The ongoing tussle between Eni Ghana and Springfield Exploration regarding the unitisation of the Sankofa Field and Afina discovery will do little to sway investor appetite for the country’s oil and gas industry, Institute for Energy Security (IES), has said.
“There is less likelihood that the ENI-Springfield impasse may dampen investor confidence and repel investors into the upstream petroleum sector. The current incidence is seen as a normal industry issue and not unique to Ghana, and for that, no investor may be deterred simply by the impasse,” it said in a new policy paper on the subject.
It, however, said lack of trust among the parties, “power struggle”, government’s actions and inactions, were among the key factors found to be contributing to the stalemate.
The paper, issued following opinion sampling of persons drawn from the media, government, academia, petroleum industry, think tanks, CSOs, and the business community, noted that the Ghanaian public finds as worrying, government’s silence on the matter, given that its directive has been disregarded.
“The public is more concerned about the potential loss of opportunity to maximize government’s earnings and build Ghanaian operatorship capacity, should the unitization stalemate persist,” it said.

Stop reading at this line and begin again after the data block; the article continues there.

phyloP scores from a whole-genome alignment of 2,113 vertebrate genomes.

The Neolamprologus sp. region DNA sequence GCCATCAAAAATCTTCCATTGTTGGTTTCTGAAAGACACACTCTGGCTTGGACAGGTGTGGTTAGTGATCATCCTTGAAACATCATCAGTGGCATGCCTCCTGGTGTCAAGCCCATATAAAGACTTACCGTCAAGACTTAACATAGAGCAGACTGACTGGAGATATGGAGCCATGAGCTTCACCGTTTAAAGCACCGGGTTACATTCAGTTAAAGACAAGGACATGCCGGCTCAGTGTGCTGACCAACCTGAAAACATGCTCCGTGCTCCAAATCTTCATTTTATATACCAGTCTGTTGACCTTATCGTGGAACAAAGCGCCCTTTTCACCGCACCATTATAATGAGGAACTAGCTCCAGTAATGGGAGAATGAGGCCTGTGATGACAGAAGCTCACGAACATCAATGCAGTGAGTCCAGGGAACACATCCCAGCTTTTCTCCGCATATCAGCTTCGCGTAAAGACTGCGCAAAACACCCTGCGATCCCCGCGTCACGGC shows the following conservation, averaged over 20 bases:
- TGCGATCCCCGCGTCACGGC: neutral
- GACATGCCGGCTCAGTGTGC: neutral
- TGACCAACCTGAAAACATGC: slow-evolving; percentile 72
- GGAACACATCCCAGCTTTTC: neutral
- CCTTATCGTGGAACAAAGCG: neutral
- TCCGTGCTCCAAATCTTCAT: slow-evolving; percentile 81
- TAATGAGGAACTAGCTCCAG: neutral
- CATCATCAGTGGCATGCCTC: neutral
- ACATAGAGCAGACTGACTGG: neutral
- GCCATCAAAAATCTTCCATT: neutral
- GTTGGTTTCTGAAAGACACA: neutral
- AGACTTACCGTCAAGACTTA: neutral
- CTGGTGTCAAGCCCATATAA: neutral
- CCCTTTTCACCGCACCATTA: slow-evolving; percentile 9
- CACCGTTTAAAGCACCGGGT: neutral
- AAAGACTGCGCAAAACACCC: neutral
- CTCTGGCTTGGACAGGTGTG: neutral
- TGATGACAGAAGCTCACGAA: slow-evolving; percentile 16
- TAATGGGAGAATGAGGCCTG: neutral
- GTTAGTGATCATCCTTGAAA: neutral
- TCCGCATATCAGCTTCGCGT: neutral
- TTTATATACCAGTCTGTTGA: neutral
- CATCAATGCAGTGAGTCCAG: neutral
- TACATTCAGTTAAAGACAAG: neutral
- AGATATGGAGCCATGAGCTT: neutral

Per the opinions gathered, it said the public revere government as the body most capable of helping to bring finality to the impasse and that the GNPC and Petroleum Commission are also seen as accepted agencies well placed to fairly intervene and resolve the matter.
From the findings of the research study, it said the government must break its silence on the matter, indicating the progress made so far, and its current stance on the unitization directive issued to the parties.
This, IES argues, is necessary to clear any misconceptions and misgivings held by the public, and the parties to the discussion. “As part of its accountability to the public, government must make public the outstanding issues, and state the level of cooperation from the parties, in getting issues addressed.”
“Government must continue to play the role of a mediator to help the two oil firms overcome the resistance to a workable solution. As an arbiter, it must provide guidance to the parties and assist in the implementation of agreed roadmaps.
Government must also provide clear timelines for such engagement to be conducted in a more transparent and fair fashion. Should the State fail to engage the parties in a manner that instill confidence at the table, little can be achieve in the resolution of the dispute,” IES said.
It also believes that a possible out of court settlement must be considered, explaining that a stay of proceedings in the court may be necessary in removing bad faith and to build some level of trust among the parties, leading to an amicable resolution of the dispute.
“Given that data is key in making decisions, GNPC and ENI must be willing to exchange their maps with the polygon used by both parties in calculating their Stock Tank Oil Initially in Place (STOIIP). It must be noted that the Review Committee identified “Area” as one of the key parameters that resulted in the differences in STOIIP. The map with the polygon used by both GNPC and ENI in calculating their respective STOIIPs could be helpful in ascertaining the vast variation in STOIIP,” it further recommended.